notation name/Ispace (e.g. 80/tcp ) can be used.

       -s, --silent
              Silent operation. -u and -v are ignored in this mode.  -a must not be used with -s.

              Use  the  specified  signal instead of SIGKILL when killing processes. Signals can be specified either by name (e.g. -HUP) or by
              number (e.g. -1). This option is silently ignored if the -k option is not used.

       -u, --user
              Append the user name of the process owner to each PID.

       -v, --verbose
              Verbose mode. Processes are shown in a ps-like style. The fields PID, USER and COMMAND are similar to ps. ACCESS shows  how  the
              process  accesses  the file. Verbose mode will also show when a particular file is being access as a mount point, knfs export or
              swap file. In this case kernel is shown instead of the PID.

       -V, --version
              Display version information.

       -4, --ipv4
              Search only for IPv4 sockets. This option must not be used with the -6 option and only has  an  effect  with  the  tcp  and  udp

       -6, --ipv6
              Search  only  for  IPv6  sockets.  This  option  must not be used with the -4 option and only has an effect with the tcp and udp

       -      Reset all options and set the signal back to SIGKILL.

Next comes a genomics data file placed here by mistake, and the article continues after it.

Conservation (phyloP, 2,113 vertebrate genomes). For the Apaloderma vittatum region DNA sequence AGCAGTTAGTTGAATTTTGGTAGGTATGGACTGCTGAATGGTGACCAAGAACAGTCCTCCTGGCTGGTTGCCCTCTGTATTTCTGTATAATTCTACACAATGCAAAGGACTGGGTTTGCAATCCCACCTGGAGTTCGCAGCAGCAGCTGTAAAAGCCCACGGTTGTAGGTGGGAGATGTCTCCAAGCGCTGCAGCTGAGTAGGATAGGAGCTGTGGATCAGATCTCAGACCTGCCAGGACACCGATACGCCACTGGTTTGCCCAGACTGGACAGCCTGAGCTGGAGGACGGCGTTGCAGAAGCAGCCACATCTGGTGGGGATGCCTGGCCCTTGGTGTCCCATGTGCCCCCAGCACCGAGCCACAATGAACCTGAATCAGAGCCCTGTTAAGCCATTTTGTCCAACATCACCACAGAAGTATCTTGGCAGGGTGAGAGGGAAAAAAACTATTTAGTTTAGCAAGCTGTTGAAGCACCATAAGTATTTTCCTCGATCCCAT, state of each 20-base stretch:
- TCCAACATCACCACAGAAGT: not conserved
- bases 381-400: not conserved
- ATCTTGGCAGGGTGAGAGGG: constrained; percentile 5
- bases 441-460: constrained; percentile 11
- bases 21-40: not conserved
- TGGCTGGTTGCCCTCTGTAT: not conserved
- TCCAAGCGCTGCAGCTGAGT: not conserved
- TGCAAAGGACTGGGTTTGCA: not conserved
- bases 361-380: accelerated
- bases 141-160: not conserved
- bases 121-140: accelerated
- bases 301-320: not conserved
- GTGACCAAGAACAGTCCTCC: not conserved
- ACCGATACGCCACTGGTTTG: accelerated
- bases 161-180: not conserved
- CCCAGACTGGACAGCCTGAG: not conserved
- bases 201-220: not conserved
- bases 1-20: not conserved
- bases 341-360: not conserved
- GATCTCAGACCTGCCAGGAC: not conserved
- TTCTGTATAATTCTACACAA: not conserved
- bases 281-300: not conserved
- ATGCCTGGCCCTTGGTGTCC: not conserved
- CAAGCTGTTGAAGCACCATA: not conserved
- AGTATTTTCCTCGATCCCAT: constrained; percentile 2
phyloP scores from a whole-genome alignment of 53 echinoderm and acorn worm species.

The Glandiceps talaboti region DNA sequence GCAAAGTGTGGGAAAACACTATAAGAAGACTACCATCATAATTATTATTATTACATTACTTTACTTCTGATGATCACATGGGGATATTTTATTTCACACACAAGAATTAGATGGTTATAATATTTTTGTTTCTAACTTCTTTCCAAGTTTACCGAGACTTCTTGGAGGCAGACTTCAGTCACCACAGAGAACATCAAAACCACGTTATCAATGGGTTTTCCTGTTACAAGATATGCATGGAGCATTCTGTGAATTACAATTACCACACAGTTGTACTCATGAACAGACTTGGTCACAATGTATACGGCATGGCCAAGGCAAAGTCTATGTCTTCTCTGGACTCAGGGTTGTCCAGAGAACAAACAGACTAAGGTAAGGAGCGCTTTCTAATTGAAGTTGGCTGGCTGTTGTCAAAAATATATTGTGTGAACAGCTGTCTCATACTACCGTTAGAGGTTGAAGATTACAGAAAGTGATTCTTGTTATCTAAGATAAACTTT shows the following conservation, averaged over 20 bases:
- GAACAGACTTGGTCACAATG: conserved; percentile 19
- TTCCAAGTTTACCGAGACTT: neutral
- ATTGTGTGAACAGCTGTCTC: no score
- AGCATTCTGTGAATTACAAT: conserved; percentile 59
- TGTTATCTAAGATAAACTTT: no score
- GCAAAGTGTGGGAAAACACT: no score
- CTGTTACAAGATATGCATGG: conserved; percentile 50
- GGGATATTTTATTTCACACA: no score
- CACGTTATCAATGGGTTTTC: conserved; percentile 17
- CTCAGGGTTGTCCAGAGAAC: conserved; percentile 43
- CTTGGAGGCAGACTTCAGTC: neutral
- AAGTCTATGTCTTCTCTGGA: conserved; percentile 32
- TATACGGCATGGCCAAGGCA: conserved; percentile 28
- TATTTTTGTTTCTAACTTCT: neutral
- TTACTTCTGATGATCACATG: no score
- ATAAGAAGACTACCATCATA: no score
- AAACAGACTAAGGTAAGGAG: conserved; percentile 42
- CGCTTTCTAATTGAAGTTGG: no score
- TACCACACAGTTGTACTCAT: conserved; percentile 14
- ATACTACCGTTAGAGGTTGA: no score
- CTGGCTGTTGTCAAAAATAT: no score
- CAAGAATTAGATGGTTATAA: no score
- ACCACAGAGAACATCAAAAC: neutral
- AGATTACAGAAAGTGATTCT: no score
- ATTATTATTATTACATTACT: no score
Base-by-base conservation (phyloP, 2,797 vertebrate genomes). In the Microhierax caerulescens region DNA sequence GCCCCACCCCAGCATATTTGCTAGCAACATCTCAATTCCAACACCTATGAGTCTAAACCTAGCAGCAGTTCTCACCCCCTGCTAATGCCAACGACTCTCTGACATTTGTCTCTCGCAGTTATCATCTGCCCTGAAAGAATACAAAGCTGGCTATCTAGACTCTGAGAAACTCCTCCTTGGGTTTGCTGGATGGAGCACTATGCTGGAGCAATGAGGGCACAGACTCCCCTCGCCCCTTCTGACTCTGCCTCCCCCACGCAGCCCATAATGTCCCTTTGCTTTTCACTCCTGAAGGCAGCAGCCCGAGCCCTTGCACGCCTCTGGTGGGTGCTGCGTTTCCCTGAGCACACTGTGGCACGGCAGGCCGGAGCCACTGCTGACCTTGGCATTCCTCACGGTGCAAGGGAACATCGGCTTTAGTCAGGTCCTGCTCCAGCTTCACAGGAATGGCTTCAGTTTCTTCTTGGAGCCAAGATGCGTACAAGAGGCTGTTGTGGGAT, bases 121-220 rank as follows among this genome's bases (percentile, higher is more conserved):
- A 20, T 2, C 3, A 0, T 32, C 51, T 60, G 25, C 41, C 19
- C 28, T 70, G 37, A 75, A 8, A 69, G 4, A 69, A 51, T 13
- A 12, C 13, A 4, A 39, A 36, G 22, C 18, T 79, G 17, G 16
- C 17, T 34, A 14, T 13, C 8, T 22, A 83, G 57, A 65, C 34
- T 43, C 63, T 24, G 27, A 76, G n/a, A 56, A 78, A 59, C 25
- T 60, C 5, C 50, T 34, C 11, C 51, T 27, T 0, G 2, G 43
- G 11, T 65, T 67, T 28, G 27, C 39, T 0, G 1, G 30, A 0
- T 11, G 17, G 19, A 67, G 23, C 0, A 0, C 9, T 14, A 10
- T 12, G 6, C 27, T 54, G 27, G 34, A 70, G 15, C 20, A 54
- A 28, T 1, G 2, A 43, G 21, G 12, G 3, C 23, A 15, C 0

/proc     location of the proc file system


       fuser -km /home kills all processes accessing the file system /home in any way.

       if fuser -s /dev/ttyS1; then :; else something; fi invokes something if no other process is using /dev/ttyS1.

       fuser telnet/tcp shows all processes at the (local) TELNET port.


       Processes accessing the same file or file system several times in the same way are only shown once.

       If the same object is specified several times on the command line, some of those entries may be ignored.

       fuser may only be able to gather partial information unless run with privileges. As a consequence, files opened by processes  belonging
       to other users may not be listed and executables may be classified as mapped only.

       Installing  fuser  SUID  root  will avoid problems associated with partial information, but may be undesirable for security and privacy

       udp and tcp name spaces, and UNIX domain sockets can't be searched with kernels older than 1.3.78.

       Accesses by the kernel are only shown with the -v option.

       The -k option only works on processes. If the user is the kernel, fuser will print an advice, but take no action beyond that.


       fuser -m /dev/sgX will show (or kill with the -k flag) all processes, even if you don't have that device configured. There may be other
       devices it does this for too.

       fuser  cannot  report  on any processes that it doesn't have permission to look at the file descriptor table for.  The most common time
       this problem occurs is when looking for TCP or UDP sockets when running fuser as a non-root user. In this case  fuser  will  report  no

       The  mount -m option will match any file within the save device as the specified file, use the -M option as well if you mean to specify
       only the mount point.


       Werner Almesberger <werner@almesberger.net>

       Craig Small <csmall@enc.com.au>


       kill(1), killall(1), lsof(8), pkill(1), ps(1), kill(2).